When ASCVD Risk is Very High:
- If the patient is on a maximal statin and LDL-C is >/=70 mg/dL, consider adding ezetimibe.
- If LDL-C is still >/= 70 (or non-HDL-C >/= 100 mg/dL), consider adding PCSK9.

Very High Risk of Future ASCVD Events:
This occurs when there is a history of multiple major ASCVD events or 1 major ASCVD event and multiple high-risk conditions.

Major ASCVD Events Include:
  • Recent ACS (within the past 12 months)

  • History of MI (other than recent ACS event listed above)

  • History of Ischemic Stroke

  • Symptomatic PAD (history of claudication with ABI <0.85, or previous revascularization or amputation)

High Risk Conditions Include:
  • Age ≥65

  • Heterozygous Familial Hypercholesterolemia

  • History of Coronary Artery Bypass Grafting (CABG) or Percutaneous Coronary Intervention (PCI), outside of major ASCVD events

  • Diabetes Mellitus

  • Hypertension

  • Chronic Kidney Disease (CKD)

  • Smoking

  • Elevated LDL-C (≥100 mg/dL)

  • History of Congestive Heart Failure (CHF)

2. Primary Prevention.
This is where it gets dicey. The guidelines can lead you down a variety of pathways. Here is how we translate it:

Learn About and Try to Lower the Patient’s ASCVD Risk:
There is a lot of emphasis on age in the Guideline. The committee seems to really only consider ages 40-75 and 75+ age groups. In other words, if someone is <40, and he/she has no familial hypercholesterolemia, hypertriglyceridemia, existing cardiovascular disease (CVD), diabetes or significant ASCVD risk, they are not too concerned.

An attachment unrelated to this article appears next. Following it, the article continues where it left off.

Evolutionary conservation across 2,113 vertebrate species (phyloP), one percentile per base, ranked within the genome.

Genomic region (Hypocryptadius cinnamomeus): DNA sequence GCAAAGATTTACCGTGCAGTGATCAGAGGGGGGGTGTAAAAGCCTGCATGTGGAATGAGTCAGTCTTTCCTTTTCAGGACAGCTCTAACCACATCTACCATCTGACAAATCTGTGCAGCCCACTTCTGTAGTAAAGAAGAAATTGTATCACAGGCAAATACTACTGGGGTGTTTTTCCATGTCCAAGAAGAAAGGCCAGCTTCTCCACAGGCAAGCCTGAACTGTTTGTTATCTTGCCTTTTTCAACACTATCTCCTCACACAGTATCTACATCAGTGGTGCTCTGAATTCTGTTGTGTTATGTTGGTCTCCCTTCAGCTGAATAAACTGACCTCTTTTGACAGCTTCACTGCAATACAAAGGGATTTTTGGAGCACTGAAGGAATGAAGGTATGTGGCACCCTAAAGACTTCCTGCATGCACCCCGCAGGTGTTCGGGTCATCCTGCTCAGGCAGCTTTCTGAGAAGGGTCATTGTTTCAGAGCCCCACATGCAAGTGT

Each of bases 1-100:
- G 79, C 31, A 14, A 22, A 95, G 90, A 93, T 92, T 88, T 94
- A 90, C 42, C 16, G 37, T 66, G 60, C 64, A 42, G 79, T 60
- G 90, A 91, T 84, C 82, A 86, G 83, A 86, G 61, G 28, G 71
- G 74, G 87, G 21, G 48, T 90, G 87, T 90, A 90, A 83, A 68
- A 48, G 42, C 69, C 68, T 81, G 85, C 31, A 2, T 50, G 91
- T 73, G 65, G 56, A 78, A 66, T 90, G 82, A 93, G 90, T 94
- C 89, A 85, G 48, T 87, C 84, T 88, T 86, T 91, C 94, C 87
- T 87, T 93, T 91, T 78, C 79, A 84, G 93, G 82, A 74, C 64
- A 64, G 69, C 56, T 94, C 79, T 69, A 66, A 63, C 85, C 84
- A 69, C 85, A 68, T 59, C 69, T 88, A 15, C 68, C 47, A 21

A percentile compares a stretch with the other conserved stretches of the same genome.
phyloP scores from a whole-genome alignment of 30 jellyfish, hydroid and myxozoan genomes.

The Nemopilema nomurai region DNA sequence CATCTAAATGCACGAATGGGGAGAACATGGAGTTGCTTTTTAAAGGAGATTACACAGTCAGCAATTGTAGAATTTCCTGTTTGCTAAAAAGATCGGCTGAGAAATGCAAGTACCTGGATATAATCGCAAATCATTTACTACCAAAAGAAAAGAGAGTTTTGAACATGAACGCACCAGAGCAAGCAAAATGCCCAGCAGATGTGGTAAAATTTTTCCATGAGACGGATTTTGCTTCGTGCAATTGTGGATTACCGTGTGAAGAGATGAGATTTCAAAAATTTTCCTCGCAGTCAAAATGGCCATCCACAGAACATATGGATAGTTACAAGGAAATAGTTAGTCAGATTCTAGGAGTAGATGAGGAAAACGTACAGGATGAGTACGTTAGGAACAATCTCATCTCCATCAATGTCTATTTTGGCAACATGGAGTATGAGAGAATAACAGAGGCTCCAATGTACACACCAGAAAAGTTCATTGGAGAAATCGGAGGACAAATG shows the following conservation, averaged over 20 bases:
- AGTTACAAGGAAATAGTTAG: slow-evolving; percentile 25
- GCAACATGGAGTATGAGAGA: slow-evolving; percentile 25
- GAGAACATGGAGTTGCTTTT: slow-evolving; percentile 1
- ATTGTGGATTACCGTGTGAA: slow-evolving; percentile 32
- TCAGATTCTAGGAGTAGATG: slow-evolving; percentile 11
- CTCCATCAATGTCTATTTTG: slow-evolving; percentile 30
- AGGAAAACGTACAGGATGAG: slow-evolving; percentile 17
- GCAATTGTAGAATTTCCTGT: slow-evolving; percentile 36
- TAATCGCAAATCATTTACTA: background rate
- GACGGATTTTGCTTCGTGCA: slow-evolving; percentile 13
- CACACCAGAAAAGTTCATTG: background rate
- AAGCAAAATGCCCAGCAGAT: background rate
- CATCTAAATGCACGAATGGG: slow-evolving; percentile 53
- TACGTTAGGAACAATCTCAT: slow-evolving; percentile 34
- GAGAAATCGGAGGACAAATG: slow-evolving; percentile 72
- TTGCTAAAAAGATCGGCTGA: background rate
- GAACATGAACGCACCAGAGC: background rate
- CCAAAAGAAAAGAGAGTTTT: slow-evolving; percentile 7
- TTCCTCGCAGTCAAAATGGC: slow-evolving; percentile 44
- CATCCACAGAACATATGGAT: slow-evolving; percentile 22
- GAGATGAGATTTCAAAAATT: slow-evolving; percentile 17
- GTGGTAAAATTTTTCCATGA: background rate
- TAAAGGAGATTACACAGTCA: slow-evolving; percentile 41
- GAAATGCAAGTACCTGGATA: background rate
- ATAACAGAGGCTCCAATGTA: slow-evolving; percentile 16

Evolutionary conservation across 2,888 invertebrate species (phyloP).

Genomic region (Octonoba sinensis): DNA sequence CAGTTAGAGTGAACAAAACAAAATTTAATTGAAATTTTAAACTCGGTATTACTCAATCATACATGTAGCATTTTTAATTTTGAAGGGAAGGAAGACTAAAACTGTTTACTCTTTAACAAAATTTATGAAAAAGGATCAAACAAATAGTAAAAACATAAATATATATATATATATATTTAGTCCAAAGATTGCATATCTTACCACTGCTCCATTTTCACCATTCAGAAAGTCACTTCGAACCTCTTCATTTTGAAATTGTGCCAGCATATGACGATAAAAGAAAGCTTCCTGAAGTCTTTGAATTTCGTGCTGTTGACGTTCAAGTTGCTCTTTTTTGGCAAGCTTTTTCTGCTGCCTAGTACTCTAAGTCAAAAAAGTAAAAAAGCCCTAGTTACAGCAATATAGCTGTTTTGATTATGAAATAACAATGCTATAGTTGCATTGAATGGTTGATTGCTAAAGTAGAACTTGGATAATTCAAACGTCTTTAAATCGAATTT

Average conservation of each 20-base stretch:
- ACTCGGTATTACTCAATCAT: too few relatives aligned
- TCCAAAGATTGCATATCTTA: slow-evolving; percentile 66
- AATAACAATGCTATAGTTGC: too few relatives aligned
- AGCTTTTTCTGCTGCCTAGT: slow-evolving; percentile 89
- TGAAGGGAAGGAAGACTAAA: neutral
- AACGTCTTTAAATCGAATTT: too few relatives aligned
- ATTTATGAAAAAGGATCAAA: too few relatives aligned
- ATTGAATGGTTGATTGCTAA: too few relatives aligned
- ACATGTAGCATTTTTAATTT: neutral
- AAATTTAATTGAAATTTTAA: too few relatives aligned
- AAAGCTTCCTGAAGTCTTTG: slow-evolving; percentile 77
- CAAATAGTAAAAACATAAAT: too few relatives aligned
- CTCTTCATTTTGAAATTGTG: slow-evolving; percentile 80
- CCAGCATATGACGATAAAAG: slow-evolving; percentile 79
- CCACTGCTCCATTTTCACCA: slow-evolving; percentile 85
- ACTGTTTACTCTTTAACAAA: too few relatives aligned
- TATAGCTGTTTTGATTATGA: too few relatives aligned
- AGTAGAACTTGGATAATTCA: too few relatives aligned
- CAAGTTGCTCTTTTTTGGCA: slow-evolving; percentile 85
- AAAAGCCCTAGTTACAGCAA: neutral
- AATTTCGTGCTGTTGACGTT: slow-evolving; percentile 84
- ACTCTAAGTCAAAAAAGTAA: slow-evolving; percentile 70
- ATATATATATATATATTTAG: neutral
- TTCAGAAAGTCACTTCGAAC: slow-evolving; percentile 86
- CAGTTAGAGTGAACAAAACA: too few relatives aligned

Ages 0-19:
  • Encourage lifestyle to prevent or reduce ASCVD risk

  • Consider statin if familial hypercholesterolemia (FH) is present in family history

Ages 20-39:

  • Encourage lifestyle to reduce ASCVD risk

  • Consider statin if premature ASCVD is in the family history and LDL-C is ≥160mg/dL

Ages 40-75, non-diabetic and LDL-C is >/= 70-190 mg/dL 10-year ASCVD risk percentage:
  • <5%: Low Risk, discuss lifestyle changes to reduce risk factors

  • 5 - <7.5%: Borderline Risk, consider a moderate-intensity statin

  • ≥7.5% - <20%: Intermediate Risk, use moderate-intensity statin to reduce LDL by 30-49%